It may not sound like an obvious album title from an artist that goes by Francis Cheer, but Black, White, and Grey really does offer bright and gloom. Imagine a platform where each composition is its own identity – reaching to answer questions and create an alternate reality from the status quo. Francis Cheer provides that musical medicine.
Black, White, and Grey (due out 9/30) is the second full-length album from Francis Cheer (John Gerrard), and like previous efforts, was recorded by Gerrard – who is also a visual artist with an emerging painting career – at his own Electric T Cup studio, where he performed the bulk of the instrumentals himself. After bringing the recordings to engineer Pat Palardy’s Public Lunch Studio, Gerrard enlisted drummer Chris Dadge (Chad VanGaalen, Lab Coast) to bring a human touch to highly inventive beats and rhythms he’d programmed during the Electric T Cup sessions.
Glide is premiering “Deep End” (below) off Black, White, and Grey an uplifting power pop number that resides next to the charmers of Big Star and Badfinger, while claiming an edgy poignant underbelly.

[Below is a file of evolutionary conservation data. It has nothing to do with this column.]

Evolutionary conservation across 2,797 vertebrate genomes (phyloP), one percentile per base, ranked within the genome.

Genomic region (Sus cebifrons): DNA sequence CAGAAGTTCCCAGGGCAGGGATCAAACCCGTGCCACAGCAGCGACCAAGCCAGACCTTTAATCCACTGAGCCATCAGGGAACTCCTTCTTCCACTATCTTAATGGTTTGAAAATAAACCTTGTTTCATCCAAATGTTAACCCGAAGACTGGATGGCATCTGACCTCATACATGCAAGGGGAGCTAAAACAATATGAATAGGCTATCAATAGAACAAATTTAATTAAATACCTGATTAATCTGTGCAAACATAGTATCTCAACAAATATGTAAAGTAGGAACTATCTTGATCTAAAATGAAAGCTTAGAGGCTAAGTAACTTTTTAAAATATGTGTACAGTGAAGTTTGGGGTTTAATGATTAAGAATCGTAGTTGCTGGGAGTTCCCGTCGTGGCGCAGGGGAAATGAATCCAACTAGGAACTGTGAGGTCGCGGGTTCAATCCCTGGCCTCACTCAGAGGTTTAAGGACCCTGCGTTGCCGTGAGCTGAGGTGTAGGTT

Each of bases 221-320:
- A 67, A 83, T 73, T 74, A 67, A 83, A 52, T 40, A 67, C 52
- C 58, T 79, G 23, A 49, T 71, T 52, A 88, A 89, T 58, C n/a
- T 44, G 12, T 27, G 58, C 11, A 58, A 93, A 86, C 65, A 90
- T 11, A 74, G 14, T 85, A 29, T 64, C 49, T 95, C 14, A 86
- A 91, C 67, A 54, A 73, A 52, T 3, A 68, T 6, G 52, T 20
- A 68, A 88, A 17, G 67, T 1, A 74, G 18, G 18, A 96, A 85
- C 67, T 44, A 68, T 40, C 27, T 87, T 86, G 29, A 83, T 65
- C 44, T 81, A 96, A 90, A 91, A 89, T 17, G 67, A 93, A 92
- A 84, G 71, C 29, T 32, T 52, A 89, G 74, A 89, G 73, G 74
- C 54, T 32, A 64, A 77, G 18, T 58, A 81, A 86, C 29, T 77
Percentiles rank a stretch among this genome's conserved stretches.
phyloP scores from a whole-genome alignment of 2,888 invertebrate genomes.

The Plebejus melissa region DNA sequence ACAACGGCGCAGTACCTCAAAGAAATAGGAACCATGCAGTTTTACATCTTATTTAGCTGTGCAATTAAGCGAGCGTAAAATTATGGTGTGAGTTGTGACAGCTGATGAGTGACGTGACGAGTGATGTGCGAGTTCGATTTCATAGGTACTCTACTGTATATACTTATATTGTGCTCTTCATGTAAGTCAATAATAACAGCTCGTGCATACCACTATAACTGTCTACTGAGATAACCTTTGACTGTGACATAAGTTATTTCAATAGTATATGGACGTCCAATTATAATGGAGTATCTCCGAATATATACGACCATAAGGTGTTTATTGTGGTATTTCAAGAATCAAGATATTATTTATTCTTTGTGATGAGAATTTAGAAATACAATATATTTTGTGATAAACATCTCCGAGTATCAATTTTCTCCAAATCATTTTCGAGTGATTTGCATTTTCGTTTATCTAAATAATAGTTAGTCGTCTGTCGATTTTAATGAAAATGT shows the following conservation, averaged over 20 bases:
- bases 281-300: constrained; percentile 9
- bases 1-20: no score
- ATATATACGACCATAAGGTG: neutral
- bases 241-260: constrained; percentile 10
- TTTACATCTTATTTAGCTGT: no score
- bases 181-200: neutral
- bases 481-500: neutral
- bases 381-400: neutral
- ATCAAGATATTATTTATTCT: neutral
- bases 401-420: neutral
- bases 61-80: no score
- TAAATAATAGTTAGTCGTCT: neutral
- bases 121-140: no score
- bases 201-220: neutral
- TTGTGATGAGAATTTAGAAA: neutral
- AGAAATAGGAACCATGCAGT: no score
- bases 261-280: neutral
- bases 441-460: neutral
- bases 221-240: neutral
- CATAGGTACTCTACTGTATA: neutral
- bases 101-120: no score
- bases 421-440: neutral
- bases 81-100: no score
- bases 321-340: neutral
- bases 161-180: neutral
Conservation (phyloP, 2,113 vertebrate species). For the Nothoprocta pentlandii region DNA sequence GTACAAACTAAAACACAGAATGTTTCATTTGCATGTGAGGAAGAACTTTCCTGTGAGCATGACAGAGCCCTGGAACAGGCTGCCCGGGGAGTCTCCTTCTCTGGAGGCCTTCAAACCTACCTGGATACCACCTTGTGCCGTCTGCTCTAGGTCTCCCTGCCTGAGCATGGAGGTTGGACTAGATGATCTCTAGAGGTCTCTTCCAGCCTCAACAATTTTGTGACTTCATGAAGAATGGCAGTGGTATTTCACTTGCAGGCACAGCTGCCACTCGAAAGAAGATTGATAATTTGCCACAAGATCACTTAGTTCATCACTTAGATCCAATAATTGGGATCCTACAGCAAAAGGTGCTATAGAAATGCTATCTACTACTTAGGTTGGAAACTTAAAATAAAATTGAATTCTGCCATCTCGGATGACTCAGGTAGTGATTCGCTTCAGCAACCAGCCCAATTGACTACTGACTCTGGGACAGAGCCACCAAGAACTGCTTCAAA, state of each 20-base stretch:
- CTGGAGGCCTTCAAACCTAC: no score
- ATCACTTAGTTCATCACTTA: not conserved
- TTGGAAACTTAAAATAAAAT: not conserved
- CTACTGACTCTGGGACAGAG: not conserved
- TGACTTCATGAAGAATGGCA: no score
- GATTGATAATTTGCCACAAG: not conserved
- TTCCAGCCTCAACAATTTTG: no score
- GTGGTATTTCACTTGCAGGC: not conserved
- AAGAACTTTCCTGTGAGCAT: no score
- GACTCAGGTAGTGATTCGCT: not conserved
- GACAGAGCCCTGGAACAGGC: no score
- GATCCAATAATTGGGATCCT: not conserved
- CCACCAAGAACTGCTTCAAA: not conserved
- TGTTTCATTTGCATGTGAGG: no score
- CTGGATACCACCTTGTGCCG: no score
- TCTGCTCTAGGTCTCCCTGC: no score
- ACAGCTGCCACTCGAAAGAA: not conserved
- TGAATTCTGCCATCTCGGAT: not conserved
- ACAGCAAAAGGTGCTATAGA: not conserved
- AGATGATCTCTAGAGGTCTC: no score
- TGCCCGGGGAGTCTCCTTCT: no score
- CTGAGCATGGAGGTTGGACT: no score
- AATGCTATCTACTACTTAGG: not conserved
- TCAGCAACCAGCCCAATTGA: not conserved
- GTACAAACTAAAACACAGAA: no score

“I wrote this song about my first real extended break from reality,” says Gerrard. ” I was walking around downtown Calgary and began having the delusion that I was talking to the rest of the world in a strange primal language. Wherever I went I thought the whole scene was staged for me, so I felt safe jumping over cars and singing mostly nonsense. It was hard coming back to reality, and there was an embarrassment that came with that; from being egotistical. I would later have more negative and paranoid breaks, though this one felt amazing when I was in it. I think that’s why it makes sense for the song to have a happier feel. On a different note, I think we can all relate to being dropped into this life and having to find our own start and story. I also like the swimming metaphor with “Deep End”, the idea that our minds have these deep and overwhelming places that we can’t stay in for long.”